Learner-Centered Principalship: The Principal as Teacher of Teachers

Learner-Centered Principalship: The Principal as Teacher of Teachers

Learner-Centered Principalship: The Principal as Teacher of Teachers

Learner-Centered Principalship: The Principal as Teacher of Teachers


Webster's points are: (1) the principal must teach teachers using an informed vision of the school as an ideal setting for learner growth, (2) teaching the universe of discourse and its skills are the most important activities in schools because discourse is the "master switchboard" of all teaching and learning, and (3) effective principalship is eclectic and pragmatic. The focus of the book includes educationally sound, legally defensible teacher evaluation that has been developed with other principals who have perfected the science of "writing up" teachers. Innovations in Webster's method involve approaches to staff development, different portrayals of the authoritative basis of the principalship, and the evaluation of teaching from the point of view of discourse among practiced and inexperienced teachers.


Ideas for books are stimulated in strange ways. During my years in public education, I attended more than my share of conferences, meetings, and gatherings oriented to this or that theme, concept, or guiding idea that was presumed important at the time. Like many persons with more than three decades' experience at all levels in education, I have seen the "swing of the pendulum" through eager adoption and blind abandonment of more promising concepts than I care to remember.

During those years, one nagging thought persisted as I read about, tried, participated in, and led attempts at implementing various ideas conveyed in the literature of public education in general and school administration in particular. Something was missing.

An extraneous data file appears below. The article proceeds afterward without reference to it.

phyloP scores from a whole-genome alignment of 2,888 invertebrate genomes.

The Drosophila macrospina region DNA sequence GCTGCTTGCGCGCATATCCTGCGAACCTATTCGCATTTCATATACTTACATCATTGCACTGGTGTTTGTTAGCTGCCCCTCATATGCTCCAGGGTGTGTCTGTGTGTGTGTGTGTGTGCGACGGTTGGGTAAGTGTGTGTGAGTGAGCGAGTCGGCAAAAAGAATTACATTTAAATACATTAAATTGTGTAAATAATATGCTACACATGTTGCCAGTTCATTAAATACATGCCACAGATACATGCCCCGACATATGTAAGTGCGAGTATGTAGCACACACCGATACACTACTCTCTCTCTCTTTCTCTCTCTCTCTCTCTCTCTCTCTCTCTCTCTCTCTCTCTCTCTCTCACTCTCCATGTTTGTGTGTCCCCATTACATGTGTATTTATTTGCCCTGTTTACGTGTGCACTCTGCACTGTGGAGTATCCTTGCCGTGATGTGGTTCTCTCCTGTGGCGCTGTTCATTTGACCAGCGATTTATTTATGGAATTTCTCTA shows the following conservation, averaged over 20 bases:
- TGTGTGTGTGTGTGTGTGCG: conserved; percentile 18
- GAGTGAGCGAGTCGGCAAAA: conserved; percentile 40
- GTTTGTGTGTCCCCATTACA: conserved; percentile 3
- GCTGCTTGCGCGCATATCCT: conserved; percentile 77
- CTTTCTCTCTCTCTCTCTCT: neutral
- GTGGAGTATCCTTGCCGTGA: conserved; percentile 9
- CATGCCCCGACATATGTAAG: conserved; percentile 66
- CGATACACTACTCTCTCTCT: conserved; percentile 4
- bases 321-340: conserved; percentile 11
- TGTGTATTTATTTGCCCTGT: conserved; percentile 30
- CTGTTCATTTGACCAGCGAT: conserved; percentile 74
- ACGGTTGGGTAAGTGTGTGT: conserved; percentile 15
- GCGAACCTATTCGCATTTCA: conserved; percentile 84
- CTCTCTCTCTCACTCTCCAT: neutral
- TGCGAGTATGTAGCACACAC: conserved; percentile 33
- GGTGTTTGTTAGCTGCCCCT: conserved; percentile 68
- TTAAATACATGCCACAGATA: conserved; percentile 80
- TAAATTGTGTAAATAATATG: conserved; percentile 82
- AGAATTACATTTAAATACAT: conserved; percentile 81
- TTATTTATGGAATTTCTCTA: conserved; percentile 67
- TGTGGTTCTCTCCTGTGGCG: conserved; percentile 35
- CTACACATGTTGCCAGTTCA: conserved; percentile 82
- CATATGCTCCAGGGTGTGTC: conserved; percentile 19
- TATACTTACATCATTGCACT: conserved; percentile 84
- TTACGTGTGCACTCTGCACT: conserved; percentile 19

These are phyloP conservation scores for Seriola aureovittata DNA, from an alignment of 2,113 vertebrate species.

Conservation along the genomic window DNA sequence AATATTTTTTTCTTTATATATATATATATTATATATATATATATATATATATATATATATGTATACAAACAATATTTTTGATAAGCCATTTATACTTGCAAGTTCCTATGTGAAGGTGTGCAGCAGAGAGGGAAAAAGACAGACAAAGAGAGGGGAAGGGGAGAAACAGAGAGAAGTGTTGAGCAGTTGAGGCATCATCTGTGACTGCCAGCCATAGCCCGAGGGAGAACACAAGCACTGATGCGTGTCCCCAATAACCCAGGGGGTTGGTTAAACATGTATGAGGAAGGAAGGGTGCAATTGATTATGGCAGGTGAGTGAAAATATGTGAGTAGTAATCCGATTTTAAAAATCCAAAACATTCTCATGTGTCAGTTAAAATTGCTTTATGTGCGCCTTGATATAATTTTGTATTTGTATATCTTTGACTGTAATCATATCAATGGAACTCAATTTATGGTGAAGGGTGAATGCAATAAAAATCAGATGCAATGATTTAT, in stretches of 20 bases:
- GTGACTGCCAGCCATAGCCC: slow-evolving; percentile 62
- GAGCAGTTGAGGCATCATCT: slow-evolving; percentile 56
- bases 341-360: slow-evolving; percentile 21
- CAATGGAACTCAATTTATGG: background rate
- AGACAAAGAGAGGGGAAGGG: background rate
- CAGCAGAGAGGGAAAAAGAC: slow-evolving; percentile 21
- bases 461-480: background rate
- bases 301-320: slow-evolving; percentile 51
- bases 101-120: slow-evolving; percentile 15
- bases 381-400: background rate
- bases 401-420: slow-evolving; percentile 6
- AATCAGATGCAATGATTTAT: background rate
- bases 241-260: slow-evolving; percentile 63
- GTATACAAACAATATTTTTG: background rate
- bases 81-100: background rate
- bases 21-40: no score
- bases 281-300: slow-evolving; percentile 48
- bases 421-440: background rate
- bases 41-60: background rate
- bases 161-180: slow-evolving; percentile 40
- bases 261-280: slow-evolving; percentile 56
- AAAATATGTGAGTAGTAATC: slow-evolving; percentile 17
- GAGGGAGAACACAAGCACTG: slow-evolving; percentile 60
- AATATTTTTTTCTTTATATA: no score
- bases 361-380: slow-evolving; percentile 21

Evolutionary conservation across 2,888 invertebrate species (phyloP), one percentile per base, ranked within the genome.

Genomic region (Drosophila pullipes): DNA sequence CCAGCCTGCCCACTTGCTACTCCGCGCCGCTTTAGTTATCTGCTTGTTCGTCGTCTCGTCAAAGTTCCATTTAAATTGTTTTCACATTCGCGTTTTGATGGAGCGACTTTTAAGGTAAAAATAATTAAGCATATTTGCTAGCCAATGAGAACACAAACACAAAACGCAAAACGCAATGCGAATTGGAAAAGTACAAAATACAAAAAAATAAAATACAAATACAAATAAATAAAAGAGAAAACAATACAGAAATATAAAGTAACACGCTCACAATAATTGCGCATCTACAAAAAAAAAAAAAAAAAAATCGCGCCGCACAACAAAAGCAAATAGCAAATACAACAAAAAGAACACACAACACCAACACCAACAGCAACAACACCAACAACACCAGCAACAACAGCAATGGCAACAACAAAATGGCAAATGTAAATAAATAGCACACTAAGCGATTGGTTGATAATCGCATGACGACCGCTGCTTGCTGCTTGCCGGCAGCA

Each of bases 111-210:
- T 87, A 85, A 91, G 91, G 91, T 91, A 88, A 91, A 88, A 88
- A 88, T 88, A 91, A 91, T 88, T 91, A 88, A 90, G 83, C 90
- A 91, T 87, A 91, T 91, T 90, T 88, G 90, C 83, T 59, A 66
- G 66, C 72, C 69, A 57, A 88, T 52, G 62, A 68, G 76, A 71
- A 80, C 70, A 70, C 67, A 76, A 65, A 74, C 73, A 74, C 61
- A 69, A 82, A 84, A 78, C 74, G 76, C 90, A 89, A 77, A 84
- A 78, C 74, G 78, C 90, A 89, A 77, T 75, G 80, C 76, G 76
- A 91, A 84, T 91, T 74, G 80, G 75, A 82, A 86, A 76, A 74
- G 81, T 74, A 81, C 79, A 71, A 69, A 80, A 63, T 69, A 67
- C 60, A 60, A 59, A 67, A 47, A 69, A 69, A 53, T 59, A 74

After my transition to university teaching in 1976, and during development of my first scholarly book, Effective Collective Bargaining in Public Education (1985), I noticed something odd about education bargaining. Unlike private sector bargaining which always ends with a quid pro quo statement called "in workmanlike fashion"---public education transactions, from beginning to end, were completed with no mention whatsoever of the ultimate reason for the salaries, working conditions, benefits, and other aspects bargained for: the learner!

Nowhere is this same glaring omission more noticeable than in the literature of the principalship. Reviews of books on the principalship published over the last two decades revealed much preoccupation with management in the role of school leader. These books stressed time management, management team building, managerial leadership, participatory management, democracy in management, and so forth, with little or no attention to activities directly related to the reason for the schools: the learner.

Management appeared to be an end, not a means to the end. Indeed, principals must manage their schools, but more important, they must direct the learning in their schools---the central purpose for which their original title, "principal teacher," existed.

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